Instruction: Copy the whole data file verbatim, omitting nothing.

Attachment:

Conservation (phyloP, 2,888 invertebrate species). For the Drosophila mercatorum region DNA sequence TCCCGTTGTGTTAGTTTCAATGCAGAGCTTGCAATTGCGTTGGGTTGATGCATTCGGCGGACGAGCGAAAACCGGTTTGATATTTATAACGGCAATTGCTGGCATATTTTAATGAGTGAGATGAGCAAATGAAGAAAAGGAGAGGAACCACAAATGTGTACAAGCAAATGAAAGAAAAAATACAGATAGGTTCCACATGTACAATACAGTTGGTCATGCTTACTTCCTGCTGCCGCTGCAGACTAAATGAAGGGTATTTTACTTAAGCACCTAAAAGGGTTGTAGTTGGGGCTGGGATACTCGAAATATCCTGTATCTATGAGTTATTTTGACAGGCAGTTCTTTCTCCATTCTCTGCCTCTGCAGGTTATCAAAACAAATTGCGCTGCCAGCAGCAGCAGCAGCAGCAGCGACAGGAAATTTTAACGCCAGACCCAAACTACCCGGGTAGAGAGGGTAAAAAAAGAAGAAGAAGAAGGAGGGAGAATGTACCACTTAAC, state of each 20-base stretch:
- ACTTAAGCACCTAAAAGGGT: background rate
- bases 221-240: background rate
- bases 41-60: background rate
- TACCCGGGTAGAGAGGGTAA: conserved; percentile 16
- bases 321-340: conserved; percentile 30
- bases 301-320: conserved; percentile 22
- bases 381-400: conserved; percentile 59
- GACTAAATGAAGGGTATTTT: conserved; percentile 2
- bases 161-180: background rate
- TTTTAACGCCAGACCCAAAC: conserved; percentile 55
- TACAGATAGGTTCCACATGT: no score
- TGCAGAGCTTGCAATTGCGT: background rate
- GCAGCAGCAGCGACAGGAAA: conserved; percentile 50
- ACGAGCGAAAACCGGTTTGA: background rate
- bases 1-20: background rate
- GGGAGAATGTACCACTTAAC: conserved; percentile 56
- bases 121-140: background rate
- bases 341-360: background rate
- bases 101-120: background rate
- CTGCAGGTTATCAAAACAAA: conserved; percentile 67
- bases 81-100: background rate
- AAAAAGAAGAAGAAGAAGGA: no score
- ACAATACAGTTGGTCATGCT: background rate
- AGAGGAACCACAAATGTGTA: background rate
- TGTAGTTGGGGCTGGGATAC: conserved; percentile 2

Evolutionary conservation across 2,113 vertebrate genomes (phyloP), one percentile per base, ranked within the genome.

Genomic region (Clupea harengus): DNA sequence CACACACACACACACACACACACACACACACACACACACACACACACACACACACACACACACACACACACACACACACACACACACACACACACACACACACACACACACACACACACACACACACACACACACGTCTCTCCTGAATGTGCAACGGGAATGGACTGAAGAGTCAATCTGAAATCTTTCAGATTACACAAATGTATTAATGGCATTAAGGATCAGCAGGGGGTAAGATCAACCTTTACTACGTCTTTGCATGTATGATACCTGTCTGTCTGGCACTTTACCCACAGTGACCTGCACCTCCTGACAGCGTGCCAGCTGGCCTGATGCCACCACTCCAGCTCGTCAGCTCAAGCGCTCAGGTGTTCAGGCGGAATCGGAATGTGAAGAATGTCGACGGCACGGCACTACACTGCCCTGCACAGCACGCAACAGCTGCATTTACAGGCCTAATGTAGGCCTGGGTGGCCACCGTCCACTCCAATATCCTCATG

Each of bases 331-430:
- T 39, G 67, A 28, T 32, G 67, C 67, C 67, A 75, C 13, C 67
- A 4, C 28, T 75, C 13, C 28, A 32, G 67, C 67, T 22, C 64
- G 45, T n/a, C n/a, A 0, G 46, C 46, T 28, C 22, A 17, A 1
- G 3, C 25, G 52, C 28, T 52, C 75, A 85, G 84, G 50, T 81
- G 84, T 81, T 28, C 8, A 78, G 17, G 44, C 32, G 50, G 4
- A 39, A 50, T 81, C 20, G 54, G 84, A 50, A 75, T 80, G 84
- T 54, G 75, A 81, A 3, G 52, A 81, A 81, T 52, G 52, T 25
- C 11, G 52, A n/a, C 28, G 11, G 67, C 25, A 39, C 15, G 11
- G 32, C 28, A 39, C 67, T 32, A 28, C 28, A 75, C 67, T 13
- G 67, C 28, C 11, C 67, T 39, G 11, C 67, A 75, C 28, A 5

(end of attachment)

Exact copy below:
Conservation (phyloP, 2,888 invertebrate species). For the Drosophila mercatorum region DNA sequence TCCCGTTGTGTTAGTTTCAATGCAGAGCTTGCAATTGCGTTGGGTTGATGCATTCGGCGGACGAGCGAAAACCGGTTTGATATTTATAACGGCAATTGCTGGCATATTTTAATGAGTGAGATGAGCAAATGAAGAAAAGGAGAGGAACCACAAATGTGTACAAGCAAATGAAAGAAAAAATACAGATAGGTTCCACATGTACAATACAGTTGGTCATGCTTACTTCCTGCTGCCGCTGCAGACTAAATGAAGGGTATTTTACTTAAGCACCTAAAAGGGTTGTAGTTGGGGCTGGGATACTCGAAATATCCTGTATCTATGAGTTATTTTGACAGGCAGTTCTTTCTCCATTCTCTGCCTCTGCAGGTTATCAAAACAAATTGCGCTGCCAGCAGCAGCAGCAGCAGCAGCGACAGGAAATTTTAACGCCAGACCCAAACTACCCGGGTAGAGAGGGTAAAAAAAGAAGAAGAAGAAGGAGGGAGAATGTACCACTTAAC, state of each 20-base stretch:
- ACTTAAGCACCTAAAAGGGT: background rate
- bases 221-240: background rate
- bases 41-60: background rate
- TACCCGGGTAGAGAGGGTAA: conserved; percentile 16
- bases 321-340: conserved; percentile 30
- bases 301-320: conserved; percentile 22
- bases 381-400: conserved; percentile 59
- GACTAAATGAAGGGTATTTT: conserved; percentile 2
- bases 161-180: background rate
- TTTTAACGCCAGACCCAAAC: conserved; percentile 55
- TACAGATAGGTTCCACATGT: no score
- TGCAGAGCTTGCAATTGCGT: background rate
- GCAGCAGCAGCGACAGGAAA: conserved; percentile 50
- ACGAGCGAAAACCGGTTTGA: background rate
- bases 1-20: background rate
- GGGAGAATGTACCACTTAAC: conserved; percentile 56
- bases 121-140: background rate
- bases 341-360: background rate
- bases 101-120: background rate
- CTGCAGGTTATCAAAACAAA: conserved; percentile 67
- bases 81-100: background rate
- AAAAAGAAGAAGAAGAAGGA: no score
- ACAATACAGTTGGTCATGCT: background rate
- AGAGGAACCACAAATGTGTA: background rate
- TGTAGTTGGGGCTGGGATAC: conserved; percentile 2

Evolutionary conservation across 2,113 vertebrate genomes (phyloP), one percentile per base, ranked within the genome.

Genomic region (Clupea harengus): DNA sequence CACACACACACACACACACACACACACACACACACACACACACACACACACACACACACACACACACACACACACACACACACACACACACACACACACACACACACACACACACACACACACACACACACACACGTCTCTCCTGAATGTGCAACGGGAATGGACTGAAGAGTCAATCTGAAATCTTTCAGATTACACAAATGTATTAATGGCATTAAGGATCAGCAGGGGGTAAGATCAACCTTTACTACGTCTTTGCATGTATGATACCTGTCTGTCTGGCACTTTACCCACAGTGACCTGCACCTCCTGACAGCGTGCCAGCTGGCCTGATGCCACCACTCCAGCTCGTCAGCTCAAGCGCTCAGGTGTTCAGGCGGAATCGGAATGTGAAGAATGTCGACGGCACGGCACTACACTGCCCTGCACAGCACGCAACAGCTGCATTTACAGGCCTAATGTAGGCCTGGGTGGCCACCGTCCACTCCAATATCCTCATG

Each of bases 331-430:
- T 39, G 67, A 28, T 32, G 67, C 67, C 67, A 75, C 13, C 67
- A 4, C 28, T 75, C 13, C 28, A 32, G 67, C 67, T 22, C 64
- G 45, T n/a, C n/a, A 0, G 46, C 46, T 28, C 22, A 17, A 1
- G 3, C 25, G 52, C 28, T 52, C 75, A 85, G 84, G 50, T 81
- G 84, T 81, T 28, C 8, A 78, G 17, G 44, C 32, G 50, G 4
- A 39, A 50, T 81, C 20, G 54, G 84, A 50, A 75, T 80, G 84
- T 54, G 75, A 81, A 3, G 52, A 81, A 81, T 52, G 52, T 25
- C 11, G 52, A n/a, C 28, G 11, G 67, C 25, A 39, C 15, G 11
- G 32, C 28, A 39, C 67, T 32, A 28, C 28, A 75, C 67, T 13
- G 67, C 28, C 11, C 67, T 39, G 11, C 67, A 75, C 28, A 5